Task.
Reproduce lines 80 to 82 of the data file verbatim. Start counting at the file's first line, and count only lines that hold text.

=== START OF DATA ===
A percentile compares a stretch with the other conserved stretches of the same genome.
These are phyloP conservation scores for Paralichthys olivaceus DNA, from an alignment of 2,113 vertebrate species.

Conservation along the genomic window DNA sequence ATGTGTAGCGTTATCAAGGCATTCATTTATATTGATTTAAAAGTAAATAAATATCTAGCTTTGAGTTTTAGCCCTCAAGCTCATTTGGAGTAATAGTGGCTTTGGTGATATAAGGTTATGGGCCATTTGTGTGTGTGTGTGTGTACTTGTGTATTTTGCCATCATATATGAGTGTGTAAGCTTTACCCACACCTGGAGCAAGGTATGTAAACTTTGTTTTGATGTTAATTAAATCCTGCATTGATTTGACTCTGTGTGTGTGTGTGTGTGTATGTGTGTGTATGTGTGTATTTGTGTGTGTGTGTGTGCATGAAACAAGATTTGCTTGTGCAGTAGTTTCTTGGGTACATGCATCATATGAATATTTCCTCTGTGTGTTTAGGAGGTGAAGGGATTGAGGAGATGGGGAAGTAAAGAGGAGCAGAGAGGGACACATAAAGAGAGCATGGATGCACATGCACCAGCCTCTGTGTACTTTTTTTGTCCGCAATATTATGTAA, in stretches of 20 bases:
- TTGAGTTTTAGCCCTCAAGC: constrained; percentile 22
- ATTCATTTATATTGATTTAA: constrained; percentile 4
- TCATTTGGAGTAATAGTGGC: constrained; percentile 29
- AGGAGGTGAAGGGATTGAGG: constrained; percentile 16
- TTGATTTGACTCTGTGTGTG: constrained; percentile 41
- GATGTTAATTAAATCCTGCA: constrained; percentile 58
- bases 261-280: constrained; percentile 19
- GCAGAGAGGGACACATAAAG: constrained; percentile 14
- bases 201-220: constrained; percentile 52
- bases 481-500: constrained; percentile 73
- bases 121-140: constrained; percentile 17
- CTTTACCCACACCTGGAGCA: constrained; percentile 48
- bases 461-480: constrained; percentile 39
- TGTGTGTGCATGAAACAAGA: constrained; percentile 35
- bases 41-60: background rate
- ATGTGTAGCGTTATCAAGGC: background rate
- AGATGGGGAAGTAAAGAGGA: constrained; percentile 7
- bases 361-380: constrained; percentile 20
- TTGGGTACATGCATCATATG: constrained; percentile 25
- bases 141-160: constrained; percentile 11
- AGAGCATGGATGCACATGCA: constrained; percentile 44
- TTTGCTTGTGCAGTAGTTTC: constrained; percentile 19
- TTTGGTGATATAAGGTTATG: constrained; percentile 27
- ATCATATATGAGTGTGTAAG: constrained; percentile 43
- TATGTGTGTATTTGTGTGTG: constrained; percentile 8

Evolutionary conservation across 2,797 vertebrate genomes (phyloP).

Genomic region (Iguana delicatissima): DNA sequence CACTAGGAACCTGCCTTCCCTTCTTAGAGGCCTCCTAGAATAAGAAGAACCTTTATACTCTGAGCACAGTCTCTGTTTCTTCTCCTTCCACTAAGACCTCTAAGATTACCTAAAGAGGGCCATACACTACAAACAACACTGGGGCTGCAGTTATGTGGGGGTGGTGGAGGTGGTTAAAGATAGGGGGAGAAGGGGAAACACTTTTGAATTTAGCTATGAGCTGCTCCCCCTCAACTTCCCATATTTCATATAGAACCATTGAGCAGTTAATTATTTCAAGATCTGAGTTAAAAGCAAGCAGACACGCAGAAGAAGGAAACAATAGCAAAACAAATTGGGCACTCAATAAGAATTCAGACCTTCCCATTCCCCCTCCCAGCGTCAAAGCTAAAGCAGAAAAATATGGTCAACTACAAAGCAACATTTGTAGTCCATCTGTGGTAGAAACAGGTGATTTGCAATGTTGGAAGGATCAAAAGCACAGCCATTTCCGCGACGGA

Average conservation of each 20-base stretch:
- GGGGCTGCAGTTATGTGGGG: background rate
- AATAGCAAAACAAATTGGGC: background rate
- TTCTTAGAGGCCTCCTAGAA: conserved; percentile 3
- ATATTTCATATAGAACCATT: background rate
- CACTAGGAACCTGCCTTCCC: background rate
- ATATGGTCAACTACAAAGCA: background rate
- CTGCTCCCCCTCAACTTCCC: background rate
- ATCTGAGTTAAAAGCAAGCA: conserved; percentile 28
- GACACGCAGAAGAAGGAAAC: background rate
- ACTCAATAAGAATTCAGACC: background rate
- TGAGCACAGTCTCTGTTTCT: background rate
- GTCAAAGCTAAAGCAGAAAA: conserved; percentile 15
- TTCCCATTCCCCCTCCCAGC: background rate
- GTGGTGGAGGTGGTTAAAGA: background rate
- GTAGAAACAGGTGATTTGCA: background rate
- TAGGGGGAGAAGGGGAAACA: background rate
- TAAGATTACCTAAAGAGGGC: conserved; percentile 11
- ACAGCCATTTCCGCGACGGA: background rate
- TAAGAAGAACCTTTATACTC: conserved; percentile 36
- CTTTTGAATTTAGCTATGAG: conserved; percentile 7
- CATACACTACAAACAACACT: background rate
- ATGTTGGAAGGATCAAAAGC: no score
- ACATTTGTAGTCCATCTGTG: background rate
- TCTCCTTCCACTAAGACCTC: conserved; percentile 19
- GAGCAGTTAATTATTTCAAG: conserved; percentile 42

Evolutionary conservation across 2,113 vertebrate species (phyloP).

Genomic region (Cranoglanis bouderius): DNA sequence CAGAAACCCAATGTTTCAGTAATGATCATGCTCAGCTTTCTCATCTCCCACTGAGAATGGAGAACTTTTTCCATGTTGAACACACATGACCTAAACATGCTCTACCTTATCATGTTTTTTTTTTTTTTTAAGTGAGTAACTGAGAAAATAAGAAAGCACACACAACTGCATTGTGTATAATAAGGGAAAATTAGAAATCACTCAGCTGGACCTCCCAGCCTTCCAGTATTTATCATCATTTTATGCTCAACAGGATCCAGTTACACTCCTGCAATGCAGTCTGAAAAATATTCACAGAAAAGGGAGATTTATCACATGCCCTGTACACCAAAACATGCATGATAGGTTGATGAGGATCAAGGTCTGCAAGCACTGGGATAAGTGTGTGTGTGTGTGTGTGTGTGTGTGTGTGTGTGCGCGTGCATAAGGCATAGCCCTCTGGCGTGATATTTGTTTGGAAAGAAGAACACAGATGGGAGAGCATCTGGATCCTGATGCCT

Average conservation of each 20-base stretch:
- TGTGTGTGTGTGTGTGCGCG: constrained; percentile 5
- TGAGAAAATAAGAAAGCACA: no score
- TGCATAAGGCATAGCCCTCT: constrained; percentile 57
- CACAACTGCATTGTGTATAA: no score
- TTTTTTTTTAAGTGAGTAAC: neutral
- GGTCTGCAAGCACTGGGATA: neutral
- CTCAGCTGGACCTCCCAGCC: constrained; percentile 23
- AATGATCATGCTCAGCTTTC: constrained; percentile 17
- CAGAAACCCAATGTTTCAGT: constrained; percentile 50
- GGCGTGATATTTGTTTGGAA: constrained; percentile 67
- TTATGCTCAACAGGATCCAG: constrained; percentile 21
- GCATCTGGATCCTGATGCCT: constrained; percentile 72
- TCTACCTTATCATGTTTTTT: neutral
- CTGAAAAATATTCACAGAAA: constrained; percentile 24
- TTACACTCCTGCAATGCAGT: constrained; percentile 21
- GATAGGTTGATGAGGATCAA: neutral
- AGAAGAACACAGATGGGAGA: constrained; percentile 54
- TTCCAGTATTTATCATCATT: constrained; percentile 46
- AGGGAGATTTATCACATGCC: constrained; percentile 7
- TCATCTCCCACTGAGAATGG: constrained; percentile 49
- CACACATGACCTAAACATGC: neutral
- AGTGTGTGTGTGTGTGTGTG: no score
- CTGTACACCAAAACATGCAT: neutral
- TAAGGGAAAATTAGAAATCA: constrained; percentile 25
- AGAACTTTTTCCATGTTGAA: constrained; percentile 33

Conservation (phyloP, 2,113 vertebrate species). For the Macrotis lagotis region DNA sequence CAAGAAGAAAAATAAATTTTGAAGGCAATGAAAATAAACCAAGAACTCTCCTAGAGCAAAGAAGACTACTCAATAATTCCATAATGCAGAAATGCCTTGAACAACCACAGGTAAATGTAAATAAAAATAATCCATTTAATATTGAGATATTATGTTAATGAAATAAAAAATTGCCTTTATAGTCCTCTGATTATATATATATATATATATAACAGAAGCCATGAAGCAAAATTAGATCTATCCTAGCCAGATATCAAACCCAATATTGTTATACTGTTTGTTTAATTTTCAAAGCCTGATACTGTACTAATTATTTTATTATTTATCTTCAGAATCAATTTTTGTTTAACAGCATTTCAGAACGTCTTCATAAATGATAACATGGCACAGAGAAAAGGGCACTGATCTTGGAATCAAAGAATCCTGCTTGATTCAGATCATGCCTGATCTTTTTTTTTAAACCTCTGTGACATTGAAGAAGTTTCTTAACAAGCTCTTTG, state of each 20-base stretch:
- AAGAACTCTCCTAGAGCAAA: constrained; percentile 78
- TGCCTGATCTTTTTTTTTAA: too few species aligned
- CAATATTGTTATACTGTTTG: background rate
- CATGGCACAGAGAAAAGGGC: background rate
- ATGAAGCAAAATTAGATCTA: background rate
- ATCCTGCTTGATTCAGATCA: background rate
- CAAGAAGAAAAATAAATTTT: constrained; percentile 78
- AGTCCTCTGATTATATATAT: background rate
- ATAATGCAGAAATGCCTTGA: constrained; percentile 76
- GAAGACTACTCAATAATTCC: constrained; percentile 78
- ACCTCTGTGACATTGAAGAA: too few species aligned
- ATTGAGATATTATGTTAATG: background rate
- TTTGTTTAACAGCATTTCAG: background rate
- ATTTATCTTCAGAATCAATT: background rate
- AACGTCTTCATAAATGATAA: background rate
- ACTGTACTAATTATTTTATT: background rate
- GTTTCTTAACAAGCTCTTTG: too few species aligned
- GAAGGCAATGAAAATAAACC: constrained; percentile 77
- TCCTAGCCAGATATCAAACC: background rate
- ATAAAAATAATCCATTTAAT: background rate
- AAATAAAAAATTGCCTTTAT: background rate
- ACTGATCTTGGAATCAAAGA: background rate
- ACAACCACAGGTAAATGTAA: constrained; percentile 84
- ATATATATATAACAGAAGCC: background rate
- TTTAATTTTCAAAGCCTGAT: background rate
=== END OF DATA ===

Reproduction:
- CACACATGACCTAAACATGC: neutral
- AGTGTGTGTGTGTGTGTGTG: no score
- CTGTACACCAAAACATGCAT: neutral